2021. Muller EM, Dungan AM, Million WC, Eaton KR, Petrik C, Bartels E, Hall ER, Kenkel CD.  Heritable variation and lack of tradeoffs suggest adaptive capacity in Acropora cervicornis despite negative synergism under climate change scenarios. Proc. R. Soc. B 288: 20210923. https://doi.org/10.1098/rspb.2021.0923

2021 Page, HN, C Hewett, H Tompkins, and ER Hall. Ocean acidification and direct interactions affect coral, macroalga, and sponge growth in the Florida Keys. J. Mar. Sci. Eng. 9, 739.https://doi.org/10.3390/jmse9070739.

2021 Patin, NV, ZA Dietrich, A Stancil, M Quinan, JS Beckler, ER Hall, J Culter, CG Smith, M Teillefert, and FJ Sewart. Gulf of Mexico blue hole harbors high levels of novel microbial lineages. The ISME Journal, https://doi.org/10.1038/s41396-021-00917-x.

2020 Hall, E.R., L. Wickes, L.E. Burnett, G.I. Scott, D. Hernandez, K.K. Yates, L. Barbero, J.J. Reimer, M. Baalousha, J. Mintz, W.-J. Cai, J.K. Craig, M.R. DeVoe, W.S. Fisher, T.K. Hathaway, E.B. Jewett, Z. Johnson, P. Keener, R.S. Mordecai, S. Noakes, C. Phillips, P.A. Sandifer, A. Schnetzer, J. Styron. Acidification in the U.S. Southeast: causes, potential consequences and the role of the Southeast Ocean and Coastal Acidification Network. Frontiers in Marine Science, 7:548. doi: 10.3389/fmars.2020.00548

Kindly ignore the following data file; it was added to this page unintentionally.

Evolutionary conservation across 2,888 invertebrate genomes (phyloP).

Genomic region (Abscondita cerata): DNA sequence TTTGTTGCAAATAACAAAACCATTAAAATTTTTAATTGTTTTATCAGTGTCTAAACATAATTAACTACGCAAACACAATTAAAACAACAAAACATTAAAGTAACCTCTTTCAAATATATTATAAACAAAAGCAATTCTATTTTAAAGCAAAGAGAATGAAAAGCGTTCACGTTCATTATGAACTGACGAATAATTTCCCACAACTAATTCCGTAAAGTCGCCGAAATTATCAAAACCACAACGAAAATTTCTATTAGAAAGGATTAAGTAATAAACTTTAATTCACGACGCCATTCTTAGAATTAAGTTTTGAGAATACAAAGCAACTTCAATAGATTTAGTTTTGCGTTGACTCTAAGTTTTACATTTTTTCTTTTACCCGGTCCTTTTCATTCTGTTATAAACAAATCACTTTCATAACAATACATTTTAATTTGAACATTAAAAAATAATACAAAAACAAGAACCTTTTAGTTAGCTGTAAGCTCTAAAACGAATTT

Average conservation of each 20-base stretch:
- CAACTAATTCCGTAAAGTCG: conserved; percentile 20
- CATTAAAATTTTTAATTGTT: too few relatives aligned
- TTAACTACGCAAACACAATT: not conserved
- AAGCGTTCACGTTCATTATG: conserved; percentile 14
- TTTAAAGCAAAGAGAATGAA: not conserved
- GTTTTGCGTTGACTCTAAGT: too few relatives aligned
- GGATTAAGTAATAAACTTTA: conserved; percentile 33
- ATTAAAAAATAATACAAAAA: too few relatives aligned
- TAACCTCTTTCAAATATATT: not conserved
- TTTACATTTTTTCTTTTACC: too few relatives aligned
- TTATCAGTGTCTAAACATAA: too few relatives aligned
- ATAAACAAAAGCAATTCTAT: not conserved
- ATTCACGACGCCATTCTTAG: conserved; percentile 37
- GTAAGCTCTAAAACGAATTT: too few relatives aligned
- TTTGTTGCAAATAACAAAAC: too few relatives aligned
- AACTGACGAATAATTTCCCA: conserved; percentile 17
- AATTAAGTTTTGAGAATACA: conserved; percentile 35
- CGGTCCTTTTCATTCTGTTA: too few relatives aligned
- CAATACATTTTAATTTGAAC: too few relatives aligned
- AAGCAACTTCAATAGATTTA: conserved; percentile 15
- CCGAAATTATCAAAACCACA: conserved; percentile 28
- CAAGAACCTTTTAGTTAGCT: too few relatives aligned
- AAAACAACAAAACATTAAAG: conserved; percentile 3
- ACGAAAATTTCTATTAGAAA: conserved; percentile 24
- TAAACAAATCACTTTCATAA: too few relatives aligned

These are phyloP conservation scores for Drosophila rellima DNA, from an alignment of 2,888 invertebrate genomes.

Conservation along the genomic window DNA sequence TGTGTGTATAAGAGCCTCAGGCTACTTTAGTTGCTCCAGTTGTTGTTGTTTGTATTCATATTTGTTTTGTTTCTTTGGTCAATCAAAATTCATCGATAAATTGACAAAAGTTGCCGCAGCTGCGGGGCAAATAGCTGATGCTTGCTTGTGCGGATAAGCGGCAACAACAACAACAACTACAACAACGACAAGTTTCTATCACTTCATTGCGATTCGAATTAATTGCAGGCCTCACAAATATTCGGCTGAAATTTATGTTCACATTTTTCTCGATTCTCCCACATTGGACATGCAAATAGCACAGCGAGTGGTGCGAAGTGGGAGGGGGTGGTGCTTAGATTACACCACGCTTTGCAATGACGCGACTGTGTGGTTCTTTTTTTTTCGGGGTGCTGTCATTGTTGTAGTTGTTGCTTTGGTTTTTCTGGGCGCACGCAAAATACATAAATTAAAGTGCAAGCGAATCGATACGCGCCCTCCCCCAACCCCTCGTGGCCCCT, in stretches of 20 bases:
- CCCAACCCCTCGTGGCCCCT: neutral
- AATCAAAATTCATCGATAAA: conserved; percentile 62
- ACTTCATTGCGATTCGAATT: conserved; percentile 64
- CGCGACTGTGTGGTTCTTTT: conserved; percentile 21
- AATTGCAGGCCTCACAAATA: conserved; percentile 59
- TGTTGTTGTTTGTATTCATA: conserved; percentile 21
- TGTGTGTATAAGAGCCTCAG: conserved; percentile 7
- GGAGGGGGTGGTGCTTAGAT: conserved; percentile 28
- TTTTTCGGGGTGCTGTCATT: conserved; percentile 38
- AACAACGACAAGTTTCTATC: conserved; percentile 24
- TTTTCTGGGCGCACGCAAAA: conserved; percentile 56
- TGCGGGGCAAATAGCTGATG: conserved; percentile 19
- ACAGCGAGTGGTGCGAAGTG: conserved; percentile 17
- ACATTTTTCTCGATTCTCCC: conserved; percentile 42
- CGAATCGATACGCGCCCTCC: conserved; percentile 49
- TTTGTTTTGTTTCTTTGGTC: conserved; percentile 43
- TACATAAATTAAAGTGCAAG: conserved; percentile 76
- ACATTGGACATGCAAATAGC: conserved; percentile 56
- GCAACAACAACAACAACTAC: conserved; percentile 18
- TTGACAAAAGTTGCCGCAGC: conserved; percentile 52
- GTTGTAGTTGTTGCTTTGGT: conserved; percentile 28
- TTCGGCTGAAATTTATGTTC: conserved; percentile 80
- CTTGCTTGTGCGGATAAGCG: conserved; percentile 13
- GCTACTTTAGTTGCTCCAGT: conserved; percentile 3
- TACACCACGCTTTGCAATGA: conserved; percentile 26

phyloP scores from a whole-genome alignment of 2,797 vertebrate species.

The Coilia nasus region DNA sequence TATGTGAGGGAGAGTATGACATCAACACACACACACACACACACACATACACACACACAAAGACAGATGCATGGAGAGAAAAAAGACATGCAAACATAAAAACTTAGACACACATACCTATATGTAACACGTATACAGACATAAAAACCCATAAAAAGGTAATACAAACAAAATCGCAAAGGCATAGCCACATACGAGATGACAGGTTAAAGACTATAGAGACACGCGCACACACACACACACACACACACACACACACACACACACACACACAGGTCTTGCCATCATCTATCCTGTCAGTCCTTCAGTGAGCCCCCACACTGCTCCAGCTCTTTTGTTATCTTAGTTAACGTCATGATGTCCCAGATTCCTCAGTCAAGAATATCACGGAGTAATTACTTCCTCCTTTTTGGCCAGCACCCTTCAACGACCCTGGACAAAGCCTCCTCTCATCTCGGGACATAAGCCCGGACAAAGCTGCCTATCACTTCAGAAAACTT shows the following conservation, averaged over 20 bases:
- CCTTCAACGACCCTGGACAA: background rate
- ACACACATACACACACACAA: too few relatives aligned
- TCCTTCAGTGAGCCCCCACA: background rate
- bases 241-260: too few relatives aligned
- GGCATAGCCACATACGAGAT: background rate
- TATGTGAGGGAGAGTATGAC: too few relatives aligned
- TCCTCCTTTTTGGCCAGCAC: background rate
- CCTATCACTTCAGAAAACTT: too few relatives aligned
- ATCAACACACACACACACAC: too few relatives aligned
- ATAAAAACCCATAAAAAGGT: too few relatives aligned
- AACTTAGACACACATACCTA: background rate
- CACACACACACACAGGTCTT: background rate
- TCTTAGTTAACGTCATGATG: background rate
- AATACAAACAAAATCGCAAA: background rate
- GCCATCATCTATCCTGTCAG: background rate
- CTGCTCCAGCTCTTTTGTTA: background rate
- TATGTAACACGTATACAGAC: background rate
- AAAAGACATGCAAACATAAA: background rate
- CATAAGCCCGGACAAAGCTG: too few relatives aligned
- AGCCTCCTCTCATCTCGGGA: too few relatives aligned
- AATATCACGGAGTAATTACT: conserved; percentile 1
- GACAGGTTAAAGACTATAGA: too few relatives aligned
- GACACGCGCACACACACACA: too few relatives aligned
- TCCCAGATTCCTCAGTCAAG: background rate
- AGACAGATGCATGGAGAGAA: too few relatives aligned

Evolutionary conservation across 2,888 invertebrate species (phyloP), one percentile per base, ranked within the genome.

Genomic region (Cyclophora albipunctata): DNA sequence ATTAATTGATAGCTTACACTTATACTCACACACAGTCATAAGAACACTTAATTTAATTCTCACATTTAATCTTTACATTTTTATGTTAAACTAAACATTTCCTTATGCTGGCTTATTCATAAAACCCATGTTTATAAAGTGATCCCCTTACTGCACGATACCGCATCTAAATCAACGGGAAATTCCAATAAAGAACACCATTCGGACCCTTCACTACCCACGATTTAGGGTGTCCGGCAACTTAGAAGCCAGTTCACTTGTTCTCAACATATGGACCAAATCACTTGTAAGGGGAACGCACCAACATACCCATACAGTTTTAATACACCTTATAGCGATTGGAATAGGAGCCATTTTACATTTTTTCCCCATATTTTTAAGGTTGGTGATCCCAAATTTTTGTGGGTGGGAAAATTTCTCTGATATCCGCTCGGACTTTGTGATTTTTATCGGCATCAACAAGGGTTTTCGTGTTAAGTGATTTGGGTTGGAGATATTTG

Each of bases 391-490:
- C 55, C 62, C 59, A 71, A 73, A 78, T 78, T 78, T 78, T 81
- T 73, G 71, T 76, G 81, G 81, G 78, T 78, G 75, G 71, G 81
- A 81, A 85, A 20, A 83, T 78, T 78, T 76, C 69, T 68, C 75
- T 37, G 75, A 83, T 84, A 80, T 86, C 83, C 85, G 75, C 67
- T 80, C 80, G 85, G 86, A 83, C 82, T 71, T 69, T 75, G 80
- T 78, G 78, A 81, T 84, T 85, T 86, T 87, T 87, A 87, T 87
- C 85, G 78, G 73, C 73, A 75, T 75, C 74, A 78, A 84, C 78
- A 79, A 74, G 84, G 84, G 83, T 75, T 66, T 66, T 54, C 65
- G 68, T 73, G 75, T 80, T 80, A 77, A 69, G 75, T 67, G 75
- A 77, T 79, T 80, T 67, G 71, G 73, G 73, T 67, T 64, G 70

2018 Hall, E.R., E.M. Muller, T. Goulet, J. Bellworthy, K.B. Ritchie, and M. Fine. 2018. Eutrophication may compromise the resilience of the Red Sea coral Stylophora pistillata to global change. Marine Pollution Bulletin 131:701-711.

2017 Muller, E.M., N.M. Leporacci, K.J. Macartney, A.G. Shea, R.E. Crane, E.R. Hall, and K.B. Ritchie. Low pH reduces the virulence of black band disease on Orbicella faveolata. PLoS ONE, 12(6): e0178869.

2016 Banc-Prandi G., K. Imhof, E. Hall, and K. Ritchie. Interspecific coral bacterial competition under ocean acidification scenarios. Proceedings from the 13th International Coral Reef Symposium, Honolulu: 58-70.

2015. Perault, J.R., Muller, E.M, Hall, E.R., Rotjan, R.D. Presence of the northern star coral (Astrangia oculata) as an epibiont on the carapace of a nesting loggerhead turtle (Caretta caretta) in the western Gulf of Mexico, USA. Reef Encounters 31(1):46.

2015 Hall, E.R., B. DeGroot, and M. Fine. Lesion recovery of two scleractinian corals under low pH conditions: implications for restoration efforts. Marine Pollution Bulletin, 100:321-326.

2014 L.K. Dixon, G.J. Kirkpatrick, E.R. Hall, and A. Nissanka. Nutrients on the west Florida shelf: patterns and relationships with Karenia spp. occurrence. Harmful Algae, in press. 

2014 Heil, C., L.K. Dixon, J. Lenes, M. Garrett, E. Hall, L. Killberg-Thorsen, D. Bronk, K. Meyer, B. Walsh, J. O Neil, L. Procise, M. Mulholland, G. Hitchcock, G. Kirkpatrick, R. Weisberg, and J.J. Walsh. Nutrients, management and Karenia blooms: sources, sinks and cycling of nutrients to Karenia brevis blooms in the eastern Gulf of Mexico. Harmful Algae, in press. 

2012 Hall, E.R., D. Vaughan, and M.P. Crosby. Development of ocean acidification flow thru experimental raceway units (OAFTERU). Proceedings from the 12th International Coral Reef Symposium, Cairns, Australia. 

2012 Hall, E.R., K. Nierenberg, A.J. Boyes, C.A. Heil, L.J. Flewelling, and B. Kirkpatrick. The art of red tide science. Harmful Algae 17:1-5. 

2006 Hall, E.R., Booth, M.M., Delfino, J.J. Sedimentary organic matter in the Alafia and Little Manatee Rivers in West-Central Florida. Florida Scientist 60:224-235.